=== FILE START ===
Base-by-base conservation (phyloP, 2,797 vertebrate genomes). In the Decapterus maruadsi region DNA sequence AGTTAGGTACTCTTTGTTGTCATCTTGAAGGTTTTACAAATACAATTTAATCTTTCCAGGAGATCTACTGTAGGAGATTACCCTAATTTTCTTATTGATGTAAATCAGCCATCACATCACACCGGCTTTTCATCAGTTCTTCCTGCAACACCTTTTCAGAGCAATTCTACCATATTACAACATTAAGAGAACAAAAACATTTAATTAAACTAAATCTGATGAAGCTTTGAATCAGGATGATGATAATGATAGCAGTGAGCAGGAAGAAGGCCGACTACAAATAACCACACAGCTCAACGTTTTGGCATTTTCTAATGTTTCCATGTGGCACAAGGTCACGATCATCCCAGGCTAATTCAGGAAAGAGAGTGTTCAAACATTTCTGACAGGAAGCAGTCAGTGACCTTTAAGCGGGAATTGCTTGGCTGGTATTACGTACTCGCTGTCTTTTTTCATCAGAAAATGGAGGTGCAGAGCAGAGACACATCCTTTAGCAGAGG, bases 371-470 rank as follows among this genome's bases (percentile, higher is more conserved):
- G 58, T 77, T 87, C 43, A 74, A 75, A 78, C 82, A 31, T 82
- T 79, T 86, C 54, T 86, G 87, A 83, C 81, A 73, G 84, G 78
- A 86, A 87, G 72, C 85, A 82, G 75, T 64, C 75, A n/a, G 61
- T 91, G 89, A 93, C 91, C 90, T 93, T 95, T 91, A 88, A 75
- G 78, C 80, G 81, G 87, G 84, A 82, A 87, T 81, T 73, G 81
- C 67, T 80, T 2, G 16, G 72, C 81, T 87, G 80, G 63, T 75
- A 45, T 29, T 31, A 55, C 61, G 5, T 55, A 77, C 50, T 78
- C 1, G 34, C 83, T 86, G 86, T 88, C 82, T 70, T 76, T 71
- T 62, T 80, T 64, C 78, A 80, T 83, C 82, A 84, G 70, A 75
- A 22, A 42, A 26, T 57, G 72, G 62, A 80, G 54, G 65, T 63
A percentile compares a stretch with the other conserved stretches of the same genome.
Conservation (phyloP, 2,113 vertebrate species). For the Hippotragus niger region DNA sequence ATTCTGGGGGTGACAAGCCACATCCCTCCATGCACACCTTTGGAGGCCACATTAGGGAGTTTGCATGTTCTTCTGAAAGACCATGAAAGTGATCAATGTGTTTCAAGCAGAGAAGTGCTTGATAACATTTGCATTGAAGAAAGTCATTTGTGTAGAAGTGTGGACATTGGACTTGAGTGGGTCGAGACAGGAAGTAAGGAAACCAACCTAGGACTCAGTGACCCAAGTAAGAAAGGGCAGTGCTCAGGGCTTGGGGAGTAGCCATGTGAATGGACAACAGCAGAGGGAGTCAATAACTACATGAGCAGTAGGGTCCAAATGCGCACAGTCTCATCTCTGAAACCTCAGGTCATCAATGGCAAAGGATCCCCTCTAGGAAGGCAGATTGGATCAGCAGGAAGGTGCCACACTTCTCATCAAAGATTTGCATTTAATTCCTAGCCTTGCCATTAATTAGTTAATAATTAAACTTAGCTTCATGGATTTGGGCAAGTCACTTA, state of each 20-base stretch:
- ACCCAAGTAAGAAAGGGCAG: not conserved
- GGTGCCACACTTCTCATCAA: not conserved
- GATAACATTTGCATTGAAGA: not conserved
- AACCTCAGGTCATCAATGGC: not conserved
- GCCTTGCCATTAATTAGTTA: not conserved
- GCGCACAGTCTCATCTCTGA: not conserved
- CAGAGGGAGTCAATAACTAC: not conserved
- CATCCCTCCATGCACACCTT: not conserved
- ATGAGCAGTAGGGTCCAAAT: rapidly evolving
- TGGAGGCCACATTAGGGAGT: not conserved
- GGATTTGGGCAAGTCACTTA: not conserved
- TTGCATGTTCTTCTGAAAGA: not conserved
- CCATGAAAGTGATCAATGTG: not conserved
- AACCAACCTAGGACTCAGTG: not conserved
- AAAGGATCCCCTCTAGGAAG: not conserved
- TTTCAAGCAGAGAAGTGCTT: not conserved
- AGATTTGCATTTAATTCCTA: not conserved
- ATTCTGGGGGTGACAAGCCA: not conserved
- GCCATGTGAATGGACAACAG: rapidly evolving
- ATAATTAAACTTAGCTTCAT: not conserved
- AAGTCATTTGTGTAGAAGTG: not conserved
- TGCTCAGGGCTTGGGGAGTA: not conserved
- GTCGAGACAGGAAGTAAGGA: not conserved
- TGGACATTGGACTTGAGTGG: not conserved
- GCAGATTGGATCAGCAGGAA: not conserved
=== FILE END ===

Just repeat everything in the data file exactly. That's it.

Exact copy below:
Base-by-base conservation (phyloP, 2,797 vertebrate genomes). In the Decapterus maruadsi region DNA sequence AGTTAGGTACTCTTTGTTGTCATCTTGAAGGTTTTACAAATACAATTTAATCTTTCCAGGAGATCTACTGTAGGAGATTACCCTAATTTTCTTATTGATGTAAATCAGCCATCACATCACACCGGCTTTTCATCAGTTCTTCCTGCAACACCTTTTCAGAGCAATTCTACCATATTACAACATTAAGAGAACAAAAACATTTAATTAAACTAAATCTGATGAAGCTTTGAATCAGGATGATGATAATGATAGCAGTGAGCAGGAAGAAGGCCGACTACAAATAACCACACAGCTCAACGTTTTGGCATTTTCTAATGTTTCCATGTGGCACAAGGTCACGATCATCCCAGGCTAATTCAGGAAAGAGAGTGTTCAAACATTTCTGACAGGAAGCAGTCAGTGACCTTTAAGCGGGAATTGCTTGGCTGGTATTACGTACTCGCTGTCTTTTTTCATCAGAAAATGGAGGTGCAGAGCAGAGACACATCCTTTAGCAGAGG, bases 371-470 rank as follows among this genome's bases (percentile, higher is more conserved):
- G 58, T 77, T 87, C 43, A 74, A 75, A 78, C 82, A 31, T 82
- T 79, T 86, C 54, T 86, G 87, A 83, C 81, A 73, G 84, G 78
- A 86, A 87, G 72, C 85, A 82, G 75, T 64, C 75, A n/a, G 61
- T 91, G 89, A 93, C 91, C 90, T 93, T 95, T 91, A 88, A 75
- G 78, C 80, G 81, G 87, G 84, A 82, A 87, T 81, T 73, G 81
- C 67, T 80, T 2, G 16, G 72, C 81, T 87, G 80, G 63, T 75
- A 45, T 29, T 31, A 55, C 61, G 5, T 55, A 77, C 50, T 78
- C 1, G 34, C 83, T 86, G 86, T 88, C 82, T 70, T 76, T 71
- T 62, T 80, T 64, C 78, A 80, T 83, C 82, A 84, G 70, A 75
- A 22, A 42, A 26, T 57, G 72, G 62, A 80, G 54, G 65, T 63
A percentile compares a stretch with the other conserved stretches of the same genome.
Conservation (phyloP, 2,113 vertebrate species). For the Hippotragus niger region DNA sequence ATTCTGGGGGTGACAAGCCACATCCCTCCATGCACACCTTTGGAGGCCACATTAGGGAGTTTGCATGTTCTTCTGAAAGACCATGAAAGTGATCAATGTGTTTCAAGCAGAGAAGTGCTTGATAACATTTGCATTGAAGAAAGTCATTTGTGTAGAAGTGTGGACATTGGACTTGAGTGGGTCGAGACAGGAAGTAAGGAAACCAACCTAGGACTCAGTGACCCAAGTAAGAAAGGGCAGTGCTCAGGGCTTGGGGAGTAGCCATGTGAATGGACAACAGCAGAGGGAGTCAATAACTACATGAGCAGTAGGGTCCAAATGCGCACAGTCTCATCTCTGAAACCTCAGGTCATCAATGGCAAAGGATCCCCTCTAGGAAGGCAGATTGGATCAGCAGGAAGGTGCCACACTTCTCATCAAAGATTTGCATTTAATTCCTAGCCTTGCCATTAATTAGTTAATAATTAAACTTAGCTTCATGGATTTGGGCAAGTCACTTA, state of each 20-base stretch:
- ACCCAAGTAAGAAAGGGCAG: not conserved
- GGTGCCACACTTCTCATCAA: not conserved
- GATAACATTTGCATTGAAGA: not conserved
- AACCTCAGGTCATCAATGGC: not conserved
- GCCTTGCCATTAATTAGTTA: not conserved
- GCGCACAGTCTCATCTCTGA: not conserved
- CAGAGGGAGTCAATAACTAC: not conserved
- CATCCCTCCATGCACACCTT: not conserved
- ATGAGCAGTAGGGTCCAAAT: rapidly evolving
- TGGAGGCCACATTAGGGAGT: not conserved
- GGATTTGGGCAAGTCACTTA: not conserved
- TTGCATGTTCTTCTGAAAGA: not conserved
- CCATGAAAGTGATCAATGTG: not conserved
- AACCAACCTAGGACTCAGTG: not conserved
- AAAGGATCCCCTCTAGGAAG: not conserved
- TTTCAAGCAGAGAAGTGCTT: not conserved
- AGATTTGCATTTAATTCCTA: not conserved
- ATTCTGGGGGTGACAAGCCA: not conserved
- GCCATGTGAATGGACAACAG: rapidly evolving
- ATAATTAAACTTAGCTTCAT: not conserved
- AAGTCATTTGTGTAGAAGTG: not conserved
- TGCTCAGGGCTTGGGGAGTA: not conserved
- GTCGAGACAGGAAGTAAGGA: not conserved
- TGGACATTGGACTTGAGTGG: not conserved
- GCAGATTGGATCAGCAGGAA: not conserved